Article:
A toilet (vaccakuṭi) is a place, usually a small room, for passing bodily waste and which contains some means for disposing of that waste.
Toilets at the time of the Buddha consisted of a cesspit (vaccakūpa) covered by a stone or plaster slab (paribhaṇḍa) with a small hole in it. On either side of the hole was a raised footprint-shaped platform (vaccapādukā) on which one stood or squatted. After finishing, one either washed or wiped oneself with grass or a piece of wood. Outside the toilet was a water pot for washing the hands. The Buddha understood the importance of hygiene and insisted that the toilets in monasteries be regularly washed and swept. In the Vinaya he also spoke of what might be called ‘toilet etiquette.’ On nearing the toilet one should make a coughing noise to let whoever might be inside know that someone is coming. If someone is inside they should likewise make a coughing noise to indicate that the toilet is already occupied. The robe should be taken off before entering and properly hung up. One should not groan while relieving oneself, clean one’s teeth or spit on the floor. Also, after finishing, the water containers should be refilled as a courtesy to the next person (Vin.II,222).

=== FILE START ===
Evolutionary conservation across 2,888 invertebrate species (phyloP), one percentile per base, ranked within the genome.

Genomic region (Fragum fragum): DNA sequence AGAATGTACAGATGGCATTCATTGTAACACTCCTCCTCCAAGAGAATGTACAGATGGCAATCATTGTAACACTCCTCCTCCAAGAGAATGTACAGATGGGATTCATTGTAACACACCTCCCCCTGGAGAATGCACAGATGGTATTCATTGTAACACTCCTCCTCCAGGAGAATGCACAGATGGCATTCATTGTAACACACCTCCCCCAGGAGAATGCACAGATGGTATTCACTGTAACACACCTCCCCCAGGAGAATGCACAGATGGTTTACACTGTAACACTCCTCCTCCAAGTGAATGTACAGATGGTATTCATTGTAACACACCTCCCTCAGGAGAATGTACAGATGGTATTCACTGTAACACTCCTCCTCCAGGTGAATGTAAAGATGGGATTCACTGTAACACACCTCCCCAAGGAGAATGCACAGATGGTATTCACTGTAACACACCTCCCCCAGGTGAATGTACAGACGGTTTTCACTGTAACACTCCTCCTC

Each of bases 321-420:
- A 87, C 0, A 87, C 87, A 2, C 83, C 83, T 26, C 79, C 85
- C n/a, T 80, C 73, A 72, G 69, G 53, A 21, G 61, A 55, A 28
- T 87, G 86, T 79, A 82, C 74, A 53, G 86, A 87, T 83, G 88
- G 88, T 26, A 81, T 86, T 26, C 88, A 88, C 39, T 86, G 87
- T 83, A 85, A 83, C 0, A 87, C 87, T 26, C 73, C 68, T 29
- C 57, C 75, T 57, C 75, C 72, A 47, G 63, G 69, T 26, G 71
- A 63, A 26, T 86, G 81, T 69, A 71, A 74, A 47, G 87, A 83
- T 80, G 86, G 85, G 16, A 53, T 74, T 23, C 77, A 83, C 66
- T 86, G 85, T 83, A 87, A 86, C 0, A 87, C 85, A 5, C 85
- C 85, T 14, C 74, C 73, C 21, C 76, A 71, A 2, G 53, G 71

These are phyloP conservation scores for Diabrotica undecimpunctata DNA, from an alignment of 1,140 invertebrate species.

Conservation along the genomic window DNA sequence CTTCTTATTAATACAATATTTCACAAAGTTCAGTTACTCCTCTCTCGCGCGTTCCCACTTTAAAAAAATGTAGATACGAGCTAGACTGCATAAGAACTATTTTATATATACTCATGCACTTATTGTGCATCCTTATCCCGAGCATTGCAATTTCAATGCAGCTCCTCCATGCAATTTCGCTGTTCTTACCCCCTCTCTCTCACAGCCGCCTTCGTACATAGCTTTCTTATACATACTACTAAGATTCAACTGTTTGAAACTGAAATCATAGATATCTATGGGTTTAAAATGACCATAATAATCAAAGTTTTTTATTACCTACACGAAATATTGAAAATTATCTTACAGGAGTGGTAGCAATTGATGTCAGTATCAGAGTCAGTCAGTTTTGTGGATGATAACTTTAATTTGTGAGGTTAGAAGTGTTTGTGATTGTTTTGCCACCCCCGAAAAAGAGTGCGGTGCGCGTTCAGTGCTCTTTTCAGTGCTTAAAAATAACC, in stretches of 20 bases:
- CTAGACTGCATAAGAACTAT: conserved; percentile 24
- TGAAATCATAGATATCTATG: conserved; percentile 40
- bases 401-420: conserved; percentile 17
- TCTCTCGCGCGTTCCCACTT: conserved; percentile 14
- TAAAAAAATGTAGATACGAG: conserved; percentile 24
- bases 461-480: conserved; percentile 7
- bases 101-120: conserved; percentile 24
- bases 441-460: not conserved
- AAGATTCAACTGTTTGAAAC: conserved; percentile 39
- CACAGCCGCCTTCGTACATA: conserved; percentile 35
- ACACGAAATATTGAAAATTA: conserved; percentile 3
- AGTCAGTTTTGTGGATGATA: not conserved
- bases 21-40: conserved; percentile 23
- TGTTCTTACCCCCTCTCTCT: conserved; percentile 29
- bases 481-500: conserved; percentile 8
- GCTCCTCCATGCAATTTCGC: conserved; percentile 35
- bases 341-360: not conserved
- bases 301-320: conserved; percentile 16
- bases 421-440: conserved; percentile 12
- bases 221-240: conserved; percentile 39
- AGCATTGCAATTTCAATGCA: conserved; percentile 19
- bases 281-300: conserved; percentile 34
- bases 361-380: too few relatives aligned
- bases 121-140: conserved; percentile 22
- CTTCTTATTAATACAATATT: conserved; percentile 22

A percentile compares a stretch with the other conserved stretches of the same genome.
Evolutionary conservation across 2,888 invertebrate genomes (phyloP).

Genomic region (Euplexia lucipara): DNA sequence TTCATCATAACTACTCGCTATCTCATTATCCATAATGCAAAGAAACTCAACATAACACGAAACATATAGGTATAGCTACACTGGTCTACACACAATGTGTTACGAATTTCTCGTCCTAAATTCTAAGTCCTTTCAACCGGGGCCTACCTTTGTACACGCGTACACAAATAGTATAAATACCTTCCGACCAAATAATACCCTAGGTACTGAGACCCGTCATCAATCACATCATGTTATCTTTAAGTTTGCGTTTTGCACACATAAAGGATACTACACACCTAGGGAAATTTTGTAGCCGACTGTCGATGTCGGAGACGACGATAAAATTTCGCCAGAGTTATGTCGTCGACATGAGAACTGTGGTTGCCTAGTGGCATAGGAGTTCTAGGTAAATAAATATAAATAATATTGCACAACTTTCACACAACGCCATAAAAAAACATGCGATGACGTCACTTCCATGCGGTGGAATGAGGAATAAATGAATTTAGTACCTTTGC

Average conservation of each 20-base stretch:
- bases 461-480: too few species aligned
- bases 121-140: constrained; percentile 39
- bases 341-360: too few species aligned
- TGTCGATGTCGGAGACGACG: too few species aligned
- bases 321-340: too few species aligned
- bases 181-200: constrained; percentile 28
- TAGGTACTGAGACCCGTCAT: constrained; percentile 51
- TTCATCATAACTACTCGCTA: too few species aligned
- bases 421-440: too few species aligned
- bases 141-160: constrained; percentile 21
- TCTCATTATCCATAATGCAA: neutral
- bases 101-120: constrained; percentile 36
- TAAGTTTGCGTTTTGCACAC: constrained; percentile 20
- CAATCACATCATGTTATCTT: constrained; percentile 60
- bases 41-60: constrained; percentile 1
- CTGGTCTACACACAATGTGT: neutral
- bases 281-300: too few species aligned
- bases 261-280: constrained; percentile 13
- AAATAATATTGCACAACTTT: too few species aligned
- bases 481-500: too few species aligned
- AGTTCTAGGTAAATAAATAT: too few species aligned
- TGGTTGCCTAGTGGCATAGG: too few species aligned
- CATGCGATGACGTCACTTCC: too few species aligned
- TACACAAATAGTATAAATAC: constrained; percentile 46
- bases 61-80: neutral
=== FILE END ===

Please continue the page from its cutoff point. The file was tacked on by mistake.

The heart of Buddhist meditation is Right Mindfulness. In the early stages of this practice, the meditator becomes aware of the gentle in and out movement of the breath and then expands it to becoming aware of all aspects of himself or herself; the whole body, feelings, the mind and then the contents of the mind. But if one can only be mindful while sitting in a quiet room, one will only be aware of a small part of one’s life, a rather uninteresting part. To be really fruitful, mindfulness has to flow into everything one does. The Buddha said: ‘A monk has full awareness while coming and going, while reaching out his hands or drawing them back, while putting on his robes and carrying his bowl, while eating and drinking, chewing and tasting, even while defecating and urinating. He has full awareness while walking, standing and sitting, while falling to sleep and waking up, while talking and remaining silent’ (M.I,57). When the Buddha said that we should be mindful ‘even while defecating and urinating’ (uccārapassāvaka kamme) he was saying that all activities no matter how commonplace should become an object of lucidity and presence. When done with mindfulness every action, from the most lofty to the most mundane, becomes sacred.